One completely unannounced monster is stealthy (you can sometimes spot stealthy enemies if stealthed yourself and standing close. If you miss them… reload. Sometimes you can see them but still not attack them. Reload. Sometimes you can see them, attack them, and miss. Reload. Sensing a pattern?), with venomous attacks that also render you helpless. Taking control from the player is always annoying. The insult of bothering to start your turn when you can do absolutely nothing stings. The fact that there’s a perk that lets you cancel status effects – but only some and with another bloody cooldown timer – twists my tendons. But all this put together is absolutely maddening. And I’d done plenty of exploring for those oddities to level up as much as possible by this point.

Even stealth lends itself to fighting better than to evasion, because dodging between multiple enemies randomly wandering in a very small space leads to yet more quicksave roulette. No game has ever paired real-time wandering with turn-based combat without causing severe friction. Here it’s at least non-binary, as enemies become gradually more aware of you rather than toggling between oblivious and aggressive. But that’s no help if your pathing takes you blundering into them, or if they follow you as you try to creep away. Oh, and speaking of pathing and controls, for the love of god, if you’re making a turn based game, give us the option to confirm our orders. Underrail has a nasty habit of misinterpreting clicks in combat, adding more chances to instantly doom yourself. A simple double click order system would remove this entirely. Even OpenXcom has this feature.

Movement brings me to another bugbear, one that it’s really unfair to single Underrail out for: the trudging. Oh god, the trudging. More than almost any of the litany of ancient irritants sprinkled into every RPG since Hammurabi first whalloped his brother with a +2 Axe of Nerding, I am tired of RPGs that make me trudge. Here we have a world whose difficulty demands levelling, which in turn demands exploration of all the side tunnels you can find (standard encounter rules apply: the only way to gauge a fight is to save the game, then let them kill you). All areas are interconnected with other screens; there’s no overworld map at all. There is a fast travel option between settlements, but you still need to explore, and still need to get across the settlements.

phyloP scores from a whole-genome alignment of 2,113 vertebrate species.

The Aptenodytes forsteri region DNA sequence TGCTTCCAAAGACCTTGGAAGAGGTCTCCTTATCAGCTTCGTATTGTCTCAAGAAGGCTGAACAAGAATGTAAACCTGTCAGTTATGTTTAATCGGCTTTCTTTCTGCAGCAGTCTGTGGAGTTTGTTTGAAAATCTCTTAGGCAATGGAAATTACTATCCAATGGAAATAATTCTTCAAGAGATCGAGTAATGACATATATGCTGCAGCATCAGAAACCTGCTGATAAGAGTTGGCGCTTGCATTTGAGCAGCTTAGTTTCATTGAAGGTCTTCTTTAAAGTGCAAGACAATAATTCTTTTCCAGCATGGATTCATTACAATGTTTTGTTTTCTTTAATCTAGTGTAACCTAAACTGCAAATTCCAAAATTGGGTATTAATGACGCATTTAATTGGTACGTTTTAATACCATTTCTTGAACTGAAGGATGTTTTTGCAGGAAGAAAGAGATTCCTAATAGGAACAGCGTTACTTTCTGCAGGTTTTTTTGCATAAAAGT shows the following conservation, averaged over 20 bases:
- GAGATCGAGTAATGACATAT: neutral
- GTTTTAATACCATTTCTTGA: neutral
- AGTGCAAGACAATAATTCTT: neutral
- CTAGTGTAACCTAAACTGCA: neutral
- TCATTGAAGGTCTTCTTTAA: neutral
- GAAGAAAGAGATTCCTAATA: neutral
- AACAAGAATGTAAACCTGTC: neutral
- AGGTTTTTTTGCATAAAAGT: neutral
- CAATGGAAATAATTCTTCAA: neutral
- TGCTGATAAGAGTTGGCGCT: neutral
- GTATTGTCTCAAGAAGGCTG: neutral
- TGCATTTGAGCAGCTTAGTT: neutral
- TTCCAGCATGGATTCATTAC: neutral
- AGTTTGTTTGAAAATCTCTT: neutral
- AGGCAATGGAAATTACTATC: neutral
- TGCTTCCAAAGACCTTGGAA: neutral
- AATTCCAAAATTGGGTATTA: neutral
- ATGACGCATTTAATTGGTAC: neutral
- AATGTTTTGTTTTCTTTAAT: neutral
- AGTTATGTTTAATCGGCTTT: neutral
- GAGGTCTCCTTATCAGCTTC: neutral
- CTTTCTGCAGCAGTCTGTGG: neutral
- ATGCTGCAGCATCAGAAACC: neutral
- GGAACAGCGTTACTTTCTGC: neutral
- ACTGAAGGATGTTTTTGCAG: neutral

This adds up to endless plodding from one end of an empty screen to another, even more slowly if you’re stealthed, and if you’re not, you’ll get killed before long and have to do it all over again anyway. You can’t even bloody run. The opening settlement has nine floors, with taskmasters and merchants spread across most of them. I have to talk to Ben? Okay, which one was Ben? I think he was on Floor 4. Trudge trudge trudge. No wait, I need to get my stuff from my locker to sell to him as he’s the only person who buys clothes. Trudge trudge trudge. Oh wait, that’s not Ben. I’d best check all the other floors. Trudge trudge bloody trudge. It’s so slow.

I started playing it in a window so I could do something else while waiting for my character to stroll home. This isn’t a good sign, y’know? Oblivion’s looping dungeons might have been silly, but they saved some of us from days of pointlessly clomping about.

All this might not be fatal. However difficult, slow, or arbitrary it got, Underrail might have recovered. None of these faults, as I’ve said, is all that uncommon. But the real problem with Underrail is a question that throws all of its shortcomings into focus:

What the hell am I doing here?

I’ve played for dozens of hours according to in-game timers (which don’t account for time lost to undone dead ends and the many, many reloads), and I still have very little idea what the plot is. I’m a new person joining a settlement, presumably for reasons. I’m taken to a private room and… kind of blunder aimlessly about the place until I meet the right NPC, then do a few chores because he says so. At no point is there any way to find out much about the world, its past, the people in it, what to expect from the game, or to care in the slightest about anything at all. Oh, several characters can be interrogated about three or four factions who… exist. Except that they don’t really, so help me out here, game! Have them do something. Have a representative in the starter town! Have polarised arguments about them in the canteen. Don’t just rattle off their boring names and some lukewarm politics.